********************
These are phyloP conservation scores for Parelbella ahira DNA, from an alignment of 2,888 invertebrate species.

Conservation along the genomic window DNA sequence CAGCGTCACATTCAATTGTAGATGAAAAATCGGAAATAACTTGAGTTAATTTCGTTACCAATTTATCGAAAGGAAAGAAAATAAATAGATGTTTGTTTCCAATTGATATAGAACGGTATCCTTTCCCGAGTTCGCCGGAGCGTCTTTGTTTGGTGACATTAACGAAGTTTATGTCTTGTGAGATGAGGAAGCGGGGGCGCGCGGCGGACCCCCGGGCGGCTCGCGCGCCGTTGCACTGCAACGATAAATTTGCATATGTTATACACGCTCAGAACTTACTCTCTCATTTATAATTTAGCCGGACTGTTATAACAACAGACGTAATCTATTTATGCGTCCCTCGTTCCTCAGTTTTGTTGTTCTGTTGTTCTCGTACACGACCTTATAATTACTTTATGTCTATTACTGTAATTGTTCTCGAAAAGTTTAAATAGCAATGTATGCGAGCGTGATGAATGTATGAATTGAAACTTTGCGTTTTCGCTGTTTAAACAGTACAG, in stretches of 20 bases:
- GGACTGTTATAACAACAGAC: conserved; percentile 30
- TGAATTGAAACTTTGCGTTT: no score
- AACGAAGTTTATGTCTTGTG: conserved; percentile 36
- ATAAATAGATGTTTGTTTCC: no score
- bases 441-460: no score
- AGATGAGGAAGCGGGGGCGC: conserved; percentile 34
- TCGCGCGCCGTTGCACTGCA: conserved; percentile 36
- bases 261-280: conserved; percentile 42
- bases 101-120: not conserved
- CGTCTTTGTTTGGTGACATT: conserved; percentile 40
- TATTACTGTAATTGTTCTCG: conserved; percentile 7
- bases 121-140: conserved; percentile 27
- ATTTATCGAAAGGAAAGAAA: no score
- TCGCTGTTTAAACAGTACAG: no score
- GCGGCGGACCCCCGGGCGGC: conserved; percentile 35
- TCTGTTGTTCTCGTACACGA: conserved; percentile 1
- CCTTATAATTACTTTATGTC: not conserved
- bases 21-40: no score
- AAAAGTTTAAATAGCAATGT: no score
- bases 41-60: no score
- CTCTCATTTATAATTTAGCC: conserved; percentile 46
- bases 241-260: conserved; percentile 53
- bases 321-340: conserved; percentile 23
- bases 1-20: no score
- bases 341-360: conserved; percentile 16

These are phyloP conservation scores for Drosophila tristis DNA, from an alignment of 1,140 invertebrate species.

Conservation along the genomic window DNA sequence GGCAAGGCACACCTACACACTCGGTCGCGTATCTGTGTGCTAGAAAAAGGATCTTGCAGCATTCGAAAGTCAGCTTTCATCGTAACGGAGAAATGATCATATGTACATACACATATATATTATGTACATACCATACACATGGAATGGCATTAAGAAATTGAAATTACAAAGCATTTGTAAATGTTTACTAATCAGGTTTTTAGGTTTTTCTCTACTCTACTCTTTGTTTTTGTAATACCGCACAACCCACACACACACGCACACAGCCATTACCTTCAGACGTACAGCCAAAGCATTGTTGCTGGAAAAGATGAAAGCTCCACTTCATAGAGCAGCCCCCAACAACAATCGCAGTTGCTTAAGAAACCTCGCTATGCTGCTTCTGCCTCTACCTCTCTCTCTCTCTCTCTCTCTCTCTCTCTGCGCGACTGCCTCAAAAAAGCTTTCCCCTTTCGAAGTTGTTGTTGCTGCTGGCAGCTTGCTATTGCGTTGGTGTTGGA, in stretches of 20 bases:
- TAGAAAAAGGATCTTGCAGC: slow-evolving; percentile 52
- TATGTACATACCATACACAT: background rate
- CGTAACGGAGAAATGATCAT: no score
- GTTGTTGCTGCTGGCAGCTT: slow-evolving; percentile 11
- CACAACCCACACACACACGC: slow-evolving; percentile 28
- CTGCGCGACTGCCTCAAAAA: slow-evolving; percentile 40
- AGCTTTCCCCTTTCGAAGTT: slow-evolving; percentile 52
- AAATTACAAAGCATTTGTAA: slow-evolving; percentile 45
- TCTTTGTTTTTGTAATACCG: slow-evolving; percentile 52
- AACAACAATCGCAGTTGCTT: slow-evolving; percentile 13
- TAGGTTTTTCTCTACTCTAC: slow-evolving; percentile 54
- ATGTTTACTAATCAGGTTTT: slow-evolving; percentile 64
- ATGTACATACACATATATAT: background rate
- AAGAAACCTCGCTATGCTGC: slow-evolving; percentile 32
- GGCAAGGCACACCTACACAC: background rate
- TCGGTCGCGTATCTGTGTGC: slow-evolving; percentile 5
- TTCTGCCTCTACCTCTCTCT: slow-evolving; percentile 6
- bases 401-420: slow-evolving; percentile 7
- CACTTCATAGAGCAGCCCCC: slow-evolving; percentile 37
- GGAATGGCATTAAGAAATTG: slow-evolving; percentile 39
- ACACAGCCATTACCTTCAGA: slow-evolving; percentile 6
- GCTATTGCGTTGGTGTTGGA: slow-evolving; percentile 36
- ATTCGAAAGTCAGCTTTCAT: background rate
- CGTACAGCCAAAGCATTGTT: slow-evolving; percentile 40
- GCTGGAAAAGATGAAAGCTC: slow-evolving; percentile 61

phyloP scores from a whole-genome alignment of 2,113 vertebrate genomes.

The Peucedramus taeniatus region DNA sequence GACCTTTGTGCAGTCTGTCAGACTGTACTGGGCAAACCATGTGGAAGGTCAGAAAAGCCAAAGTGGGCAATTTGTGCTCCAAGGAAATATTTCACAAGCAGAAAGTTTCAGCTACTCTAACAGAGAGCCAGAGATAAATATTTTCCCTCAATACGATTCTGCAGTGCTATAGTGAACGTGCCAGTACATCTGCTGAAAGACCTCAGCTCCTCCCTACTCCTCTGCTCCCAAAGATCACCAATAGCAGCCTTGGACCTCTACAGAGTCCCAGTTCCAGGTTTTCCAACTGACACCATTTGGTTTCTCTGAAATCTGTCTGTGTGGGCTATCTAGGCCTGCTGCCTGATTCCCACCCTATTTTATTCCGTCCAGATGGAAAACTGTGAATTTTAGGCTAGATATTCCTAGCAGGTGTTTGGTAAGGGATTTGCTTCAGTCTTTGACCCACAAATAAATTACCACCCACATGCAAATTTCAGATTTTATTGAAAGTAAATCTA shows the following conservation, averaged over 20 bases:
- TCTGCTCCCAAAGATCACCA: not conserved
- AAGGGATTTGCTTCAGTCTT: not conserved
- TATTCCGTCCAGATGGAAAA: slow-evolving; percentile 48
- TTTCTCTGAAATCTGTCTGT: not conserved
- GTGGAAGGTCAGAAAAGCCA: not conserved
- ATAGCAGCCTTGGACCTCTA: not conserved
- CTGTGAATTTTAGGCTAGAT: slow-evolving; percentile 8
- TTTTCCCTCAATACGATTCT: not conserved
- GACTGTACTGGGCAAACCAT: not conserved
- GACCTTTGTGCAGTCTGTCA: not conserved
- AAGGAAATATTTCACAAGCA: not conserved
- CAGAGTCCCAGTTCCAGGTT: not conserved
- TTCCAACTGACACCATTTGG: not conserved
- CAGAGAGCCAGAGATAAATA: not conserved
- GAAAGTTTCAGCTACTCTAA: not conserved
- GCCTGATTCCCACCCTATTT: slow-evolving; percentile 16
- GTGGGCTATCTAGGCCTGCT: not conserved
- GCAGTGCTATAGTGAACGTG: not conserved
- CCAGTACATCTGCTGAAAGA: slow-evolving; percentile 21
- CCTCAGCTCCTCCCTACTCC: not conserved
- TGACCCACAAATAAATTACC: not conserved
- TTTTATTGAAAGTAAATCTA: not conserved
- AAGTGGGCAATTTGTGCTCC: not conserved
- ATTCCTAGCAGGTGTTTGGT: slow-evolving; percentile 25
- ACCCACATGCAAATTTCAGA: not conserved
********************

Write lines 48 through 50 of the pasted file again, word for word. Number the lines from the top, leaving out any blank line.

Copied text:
- CACTTCATAGAGCAGCCCCC: slow-evolving; percentile 37
- GGAATGGCATTAAGAAATTG: slow-evolving; percentile 39
- ACACAGCCATTACCTTCAGA: slow-evolving; percentile 6